In In re BGC Partners, Inc. Derivative Litigation, Civil Action No. 2018-0722-AGB (Del. Ch. Sep. 30, 2019), the Delaware Court of Chancery denied motions to dismiss for (i) failure to establish demand futility and (ii) failure to state a claim for relief (the “Motions”) filed by nominal defendant BGC Partners, Inc. (“BGC”), its affiliates CF Group Management, Inc. (“CF”) and Cantor Fitzgerald L.P. (“Cantor”), Howard Lutnick, the CEO, Chairman of the Board, and controlling stockholder of BGC (“Lutnick”), and four “independent” members of the Board of Directors of BGC (the “Special Committee Defendants” and all of which, together, are the “Defendants”). In denying the Motions in this stockholder derivative litigation, the court primarily discussed and applied recent guidance from the Delaware Supreme Court on the Aronson test for demand futility. In re BGC Partners, Inc. puts controlling stockholders on notice that their professional and personal ties to board members may undermine the purported independence of those board members.

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Delaware Court of Chancery Allows Stockholder’s Derivative Claim to Proceed Against Alleged Controlling Stockholder Under Entire Fairness Standard of Review

By Scott E. Waxman and Frank Mazzucco

In Reith v. Lichtenstein et al., C.A. No. 2018-0277-MTZ (Del. Ch. Jun. 28, 2019), the Delaware Court of Chancery, in considering a motion to dismiss, allowed a stockholder’s derivative complaint to proceed against a minority stockholder under the entire fairness standard of review, because the complaint had sufficiently alleged that such minority stockholder, by exercising “actual control” as part of transactions being challenged, was effectively a controlling shareholder and thus owed fiduciary duties.

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LIMITED PARTNERSHIP IS DISSOLVED BECAUSE IT CANNOT FULFILL ITS PURPOSE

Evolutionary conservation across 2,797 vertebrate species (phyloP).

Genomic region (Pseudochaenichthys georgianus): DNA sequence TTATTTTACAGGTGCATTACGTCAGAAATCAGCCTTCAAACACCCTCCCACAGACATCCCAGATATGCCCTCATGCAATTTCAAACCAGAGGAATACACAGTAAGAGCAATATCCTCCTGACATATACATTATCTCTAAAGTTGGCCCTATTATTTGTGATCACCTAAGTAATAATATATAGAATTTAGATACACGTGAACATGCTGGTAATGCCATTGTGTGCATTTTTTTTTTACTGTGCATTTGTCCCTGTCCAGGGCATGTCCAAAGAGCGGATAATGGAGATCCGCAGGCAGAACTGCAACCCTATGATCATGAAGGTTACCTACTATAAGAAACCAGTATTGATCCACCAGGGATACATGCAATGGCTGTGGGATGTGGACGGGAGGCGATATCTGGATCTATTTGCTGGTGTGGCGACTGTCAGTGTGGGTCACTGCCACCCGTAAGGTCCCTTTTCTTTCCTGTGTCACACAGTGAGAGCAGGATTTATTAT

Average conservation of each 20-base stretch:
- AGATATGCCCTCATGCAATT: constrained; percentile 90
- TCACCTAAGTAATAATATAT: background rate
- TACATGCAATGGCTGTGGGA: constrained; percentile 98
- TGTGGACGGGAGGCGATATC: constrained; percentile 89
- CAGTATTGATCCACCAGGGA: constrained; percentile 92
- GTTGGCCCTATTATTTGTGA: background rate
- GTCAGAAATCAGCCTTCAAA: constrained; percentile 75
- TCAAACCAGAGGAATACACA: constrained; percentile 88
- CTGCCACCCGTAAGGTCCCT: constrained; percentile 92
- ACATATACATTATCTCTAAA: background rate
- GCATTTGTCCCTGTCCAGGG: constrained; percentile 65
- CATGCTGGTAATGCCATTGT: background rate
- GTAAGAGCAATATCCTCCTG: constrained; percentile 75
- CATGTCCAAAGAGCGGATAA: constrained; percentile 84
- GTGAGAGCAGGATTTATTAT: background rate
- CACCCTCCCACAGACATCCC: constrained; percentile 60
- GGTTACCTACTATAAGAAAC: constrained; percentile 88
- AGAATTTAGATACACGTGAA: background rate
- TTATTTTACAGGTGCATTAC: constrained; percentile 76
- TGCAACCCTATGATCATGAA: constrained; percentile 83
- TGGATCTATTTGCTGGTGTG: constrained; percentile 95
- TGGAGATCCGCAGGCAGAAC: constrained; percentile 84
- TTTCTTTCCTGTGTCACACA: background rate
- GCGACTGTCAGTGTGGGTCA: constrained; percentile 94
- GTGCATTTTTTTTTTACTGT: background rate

By Scott E. Waxman and Annamarie C. Larson

In GMF ELCM Fund L.P. et al v. ELCM HCRE GP LLC et al, C.A. No. 2018-0840-SG (Del. Ch. August 7, 2019), the Delaware Court of Chancery granted a petition for dissolution of a Delaware limited partnership, ELCM Healthcare Real Estate Fund LP (the “Fund”), because the principal of the general partner, Andrew White, was unwilling or unable to conduct the business of the Fund to fulfill the purpose set forth in its limited partnership agreement.

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Delaware Court of Chancery Applies Entire Fairness Review in Finding That Controlling Stockholders and Special Committee Members Breached Fiduciary Duties to Target Stockholders

By Lisa Stark and Frank Mazzucco

In FrontFour Capital Group LLC v. Taube, C.A. No. 2019-0100-KSJM (Del. Ch. Mar. 11, 2019), the Delaware Court of Chancery found that, due to their conduct in connection with two mergers of affiliated entities, controlling stockholders and special committee members breached their fiduciary duties to target stockholders under the entire fairness standard of review and failed to provide certain material disclosures to stockholders.

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In a Reckless Re-price, Results are not Realized

By David L. Forney and Tom Sperber

In Howland v. Kumar, C.A. no. 2018-0804-KSJM, the Delaware Chancery Court issued a Memorandum Opinion under Chancery Rule 12(b)(6) denying a motion to dismiss claims of breach of fiduciary duty and unjust enrichment on the basis that the defendants repriced stock options that they held immediately prior to making a public announcement that was sure to increase the stock price.  The Court also ruled under Chancery Rule 23.1 that the plaintiff adequately plead demand excusal. Thomas S. Howland, Jr. (“Plaintiff”), a stockholder of Anixa Biosciences, Inc. (“Anixa”), brought two derivative claims against Anixa and its directors and officers. The Anixa board of directors consisted of Chairman, President, and CEO Amit Kumar (“Kumar”), Lewis H. Titterton, Jr. (“Titterton”), Arnold M. Baskies (“Baskies”), John Monahan (“Monahan”), and David Cavalier (“Cavalier”). The officers included Kumar, John A. Roop (“Roop”), Michael J. Catelani (“Catelani”) and Anthony Campisi (“Campisi”, collectively, “Individual Defendants,” and, collectively with Anixa, “Defendants”).

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PLAINTIFF ALLEGED FACTS SUFFICIENT TO SUPPORT CLAIMS AGAINST DEFENDANTS TO SURVIVE A MOTION TO DISMISS

By Annette E. Becker and Annamarie C. Larson

In Chester County Employees’ Retirement Fund v. KCG Holdings, Inc. et al, C.A. No. 2017-0421-KSJM (Del. Ch. June 21, 2019), the Delaware Court of Chancery denied the defendants’ motion to dismiss claims of breach of fiduciary duty, aiding and abetting, and civil conspiracy brought against the largest stockholder of KCG Holdings, Inc. (“KCG”), its directors, and its long time financial advisor for failure to maximize value for KCG stockholders when negotiating the merger transaction due to certain actions taken by influencers during the sale process.  The Court held that the plaintiff stockholders adequately pled their claims against the defendants to avoid dismissal of claims.